• Pius X, in 1906, right here in Rome, had beatified the sixteen Carmelites of Compiègne, martyrs during the French revolution. During the trial they were condemned "to death for fanaticism". And one of them asked in her simplicity: "Your Honour, what does fanaticism mean?" And the judge: "It is your foolish membership of religion." "Oh, Sisters, she then said, did you hear, we are condemned for our attachment to faith. What happiness to die for Jesus Christ!"
    They were brought out of the prison of the Conciergerie, and made to climb into the fatal cart. On the way they sang hymns; when they reached the guillotine, one after the other knelt before the Prioress and renewed the vow of obedience. Then they struck up "Veni Creator"; the song, however, became weaker and weaker, as the heads of the poor Sisters fell, one by one, under the guillotine. The Prioress, Sister Theresa of St Augustine, was the last, and her last words were the following: "Love will always be victorious, love can do everything." That was the right word, not violence, but love, can do everything. Let us ask the Lord for the grace that a new wave of love for our neighbour may sweep over this poor world.
    • Angelus (24 September 1978)

Quotes about John Paul I edit

Sorted alphabetically by author or source
He has been the greatest gift of God, a sunray of God’s love shining in the darkness of the world. ~ Mother Teresa
  • Because of this virtue of his, it only took 33 days for Pope Luciani to win people's hearts. In his addresses he always referred to events in practical life, from his family memories and from popular wisdom. His simplicity was a vehicle for a solid, rich teaching which, thanks to the gift of an exceptional memory and a vast knowledge, he embellished with numerous citations from ecclesiastical and secular writers. Thus, he was an incomparable catechist, following in the footsteps of St Pius X, who came from the same region and was his predecessor first on the throne of St Mark and then on that of St Peter. "We must feel small before God", he said during the same Audience. And he added, "I am not ashamed to feel like a child before his mother; one believes in one's mother; I believe in the Lord, in what he has revealed to me". These words reveal the full depth of his faith. As we thank God for having given him to the church and to the world, let us treasure his example, striving to cultivate his same humility which enabled him to talk to everyone, especially the small and the "distant". For this, let us invoke Mary Most Holy, the humble handmaid of the Lord".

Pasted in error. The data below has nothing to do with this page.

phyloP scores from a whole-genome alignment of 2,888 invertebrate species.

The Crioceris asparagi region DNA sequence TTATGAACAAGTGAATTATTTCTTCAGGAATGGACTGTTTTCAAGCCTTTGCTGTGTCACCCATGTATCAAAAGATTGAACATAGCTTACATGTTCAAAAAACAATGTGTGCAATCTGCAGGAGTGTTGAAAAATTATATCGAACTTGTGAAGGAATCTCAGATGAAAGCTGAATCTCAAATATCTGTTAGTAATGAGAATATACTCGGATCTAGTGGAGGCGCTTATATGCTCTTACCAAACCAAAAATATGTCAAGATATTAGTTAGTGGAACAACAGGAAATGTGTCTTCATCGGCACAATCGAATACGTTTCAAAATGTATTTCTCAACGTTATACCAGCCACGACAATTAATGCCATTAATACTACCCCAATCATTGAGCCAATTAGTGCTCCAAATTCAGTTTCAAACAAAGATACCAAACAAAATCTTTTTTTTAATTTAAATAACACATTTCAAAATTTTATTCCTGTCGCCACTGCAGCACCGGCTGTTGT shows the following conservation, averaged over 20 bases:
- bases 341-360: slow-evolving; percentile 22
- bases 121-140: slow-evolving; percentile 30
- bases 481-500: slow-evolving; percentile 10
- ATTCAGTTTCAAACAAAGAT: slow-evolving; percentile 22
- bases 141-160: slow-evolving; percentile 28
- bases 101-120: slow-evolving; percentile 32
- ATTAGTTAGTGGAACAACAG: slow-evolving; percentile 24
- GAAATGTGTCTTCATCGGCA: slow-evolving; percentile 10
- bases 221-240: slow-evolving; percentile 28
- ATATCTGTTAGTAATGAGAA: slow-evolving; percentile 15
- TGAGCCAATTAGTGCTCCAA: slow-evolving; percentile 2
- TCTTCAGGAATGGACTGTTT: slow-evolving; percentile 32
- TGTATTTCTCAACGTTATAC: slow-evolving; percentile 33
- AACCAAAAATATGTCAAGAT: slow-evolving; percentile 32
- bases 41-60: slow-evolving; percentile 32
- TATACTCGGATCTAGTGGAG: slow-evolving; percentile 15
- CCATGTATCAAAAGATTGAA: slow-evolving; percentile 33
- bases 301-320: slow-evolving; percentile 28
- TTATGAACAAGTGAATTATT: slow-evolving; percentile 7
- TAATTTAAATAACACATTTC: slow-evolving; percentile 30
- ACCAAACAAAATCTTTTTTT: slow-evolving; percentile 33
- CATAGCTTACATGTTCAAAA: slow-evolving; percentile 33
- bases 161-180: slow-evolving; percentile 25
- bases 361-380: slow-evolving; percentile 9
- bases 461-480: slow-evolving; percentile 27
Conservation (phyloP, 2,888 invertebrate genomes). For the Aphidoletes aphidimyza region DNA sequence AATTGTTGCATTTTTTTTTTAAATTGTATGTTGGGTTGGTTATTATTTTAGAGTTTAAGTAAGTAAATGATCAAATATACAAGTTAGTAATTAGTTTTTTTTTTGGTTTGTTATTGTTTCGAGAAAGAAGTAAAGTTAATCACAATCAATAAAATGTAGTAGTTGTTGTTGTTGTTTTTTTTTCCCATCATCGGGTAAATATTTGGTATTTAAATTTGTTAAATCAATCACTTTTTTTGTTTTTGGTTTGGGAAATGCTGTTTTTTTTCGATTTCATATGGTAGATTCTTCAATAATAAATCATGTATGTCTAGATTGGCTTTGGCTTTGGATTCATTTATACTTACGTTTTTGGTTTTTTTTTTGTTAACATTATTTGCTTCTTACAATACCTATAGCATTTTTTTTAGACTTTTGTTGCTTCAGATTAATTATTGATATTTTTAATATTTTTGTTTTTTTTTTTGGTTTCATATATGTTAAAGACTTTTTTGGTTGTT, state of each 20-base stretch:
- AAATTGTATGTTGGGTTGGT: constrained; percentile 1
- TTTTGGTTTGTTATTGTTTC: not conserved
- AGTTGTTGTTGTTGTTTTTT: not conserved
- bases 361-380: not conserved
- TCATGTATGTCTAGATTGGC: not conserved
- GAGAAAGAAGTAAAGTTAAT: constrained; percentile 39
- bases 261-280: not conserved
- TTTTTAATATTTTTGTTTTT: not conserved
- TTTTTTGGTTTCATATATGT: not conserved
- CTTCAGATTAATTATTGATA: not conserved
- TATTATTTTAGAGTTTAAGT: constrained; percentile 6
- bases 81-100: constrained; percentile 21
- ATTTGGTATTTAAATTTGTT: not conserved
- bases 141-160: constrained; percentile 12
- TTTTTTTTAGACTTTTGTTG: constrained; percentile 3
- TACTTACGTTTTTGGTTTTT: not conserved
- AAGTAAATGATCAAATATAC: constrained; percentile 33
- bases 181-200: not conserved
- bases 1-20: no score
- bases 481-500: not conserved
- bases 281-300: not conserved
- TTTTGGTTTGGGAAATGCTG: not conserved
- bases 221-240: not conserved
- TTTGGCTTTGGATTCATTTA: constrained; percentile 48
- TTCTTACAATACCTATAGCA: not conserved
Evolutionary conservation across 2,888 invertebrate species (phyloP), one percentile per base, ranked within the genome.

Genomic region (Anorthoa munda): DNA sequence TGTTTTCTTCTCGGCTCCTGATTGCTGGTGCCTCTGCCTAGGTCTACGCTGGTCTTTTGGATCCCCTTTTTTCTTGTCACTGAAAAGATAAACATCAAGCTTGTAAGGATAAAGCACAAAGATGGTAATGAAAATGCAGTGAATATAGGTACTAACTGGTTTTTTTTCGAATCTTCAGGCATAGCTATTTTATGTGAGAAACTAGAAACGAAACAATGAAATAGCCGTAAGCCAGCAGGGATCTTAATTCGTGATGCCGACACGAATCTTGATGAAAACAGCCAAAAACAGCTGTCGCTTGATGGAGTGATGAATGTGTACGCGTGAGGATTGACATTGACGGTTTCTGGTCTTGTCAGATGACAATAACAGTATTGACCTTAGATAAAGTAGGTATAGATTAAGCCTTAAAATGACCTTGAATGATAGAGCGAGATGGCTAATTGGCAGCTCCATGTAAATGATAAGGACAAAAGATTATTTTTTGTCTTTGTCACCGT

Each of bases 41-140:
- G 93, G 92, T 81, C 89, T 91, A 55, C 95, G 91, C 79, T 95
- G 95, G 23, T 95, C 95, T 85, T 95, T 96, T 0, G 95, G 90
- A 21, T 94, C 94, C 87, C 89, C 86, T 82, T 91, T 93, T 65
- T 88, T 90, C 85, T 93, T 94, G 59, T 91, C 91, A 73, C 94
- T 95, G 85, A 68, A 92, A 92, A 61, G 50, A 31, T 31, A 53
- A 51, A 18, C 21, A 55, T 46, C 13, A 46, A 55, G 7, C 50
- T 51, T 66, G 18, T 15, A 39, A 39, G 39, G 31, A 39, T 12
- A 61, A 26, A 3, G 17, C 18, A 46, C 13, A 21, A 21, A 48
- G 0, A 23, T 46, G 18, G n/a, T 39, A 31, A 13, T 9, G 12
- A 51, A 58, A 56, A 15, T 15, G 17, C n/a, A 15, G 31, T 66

• Pope John Paul could have been a revolutionary Pope. He already had put aside the pompous trappings which went with the Papal coronation. Almost certainly he would have seen that the Vatican's mysterious finances, and financial dealings, were made public, and perhaps set them on a more pastoral track.
    In Venice, he had urged his parish priest to sell the gold and jewels which people had donated to a saint or the Virgin Mary, and to use the money to help the needy. Had he carried it out in the Vatican, it would have been a revolutionary act.
  • For my part, he was God's candidate.
    • Cardinal Basil Hume, Archbishop of Westminster, as quoted in "Pope John Paul will continue policy of reform", in The Times (28 August 1978), p. 1
  • It seems to us that only yesterday he emerged from this assembly of ours to put on the papal robes — not a light weight. But what warmth of charity, nay, what "an abundant outpouring of love" — which came forth from him in the few days of his ministry and which in his last Sunday address before the Angelus he desired should come upon the world. This is also confirmed by his wise instructions to the faithful who were present at his public audiences on faith, hope and love.
  • Luciani began to think very seriously of becoming a Jesuit. He watched as first one, then a second, of his close friends went to the rector, Bishop Giouse Cattarossi, and asked for permission to join the Jesuit order. In both instances the permission was granted to them. Luciani would soon make his decision, and so he went and asked for permission. The bishop considered the request, then responded, "No, three is one too many. You had better stay here."
    • David Yallop, in In God's Name : An Investigation into the Murder of Pope John Paul I (1985), p. 16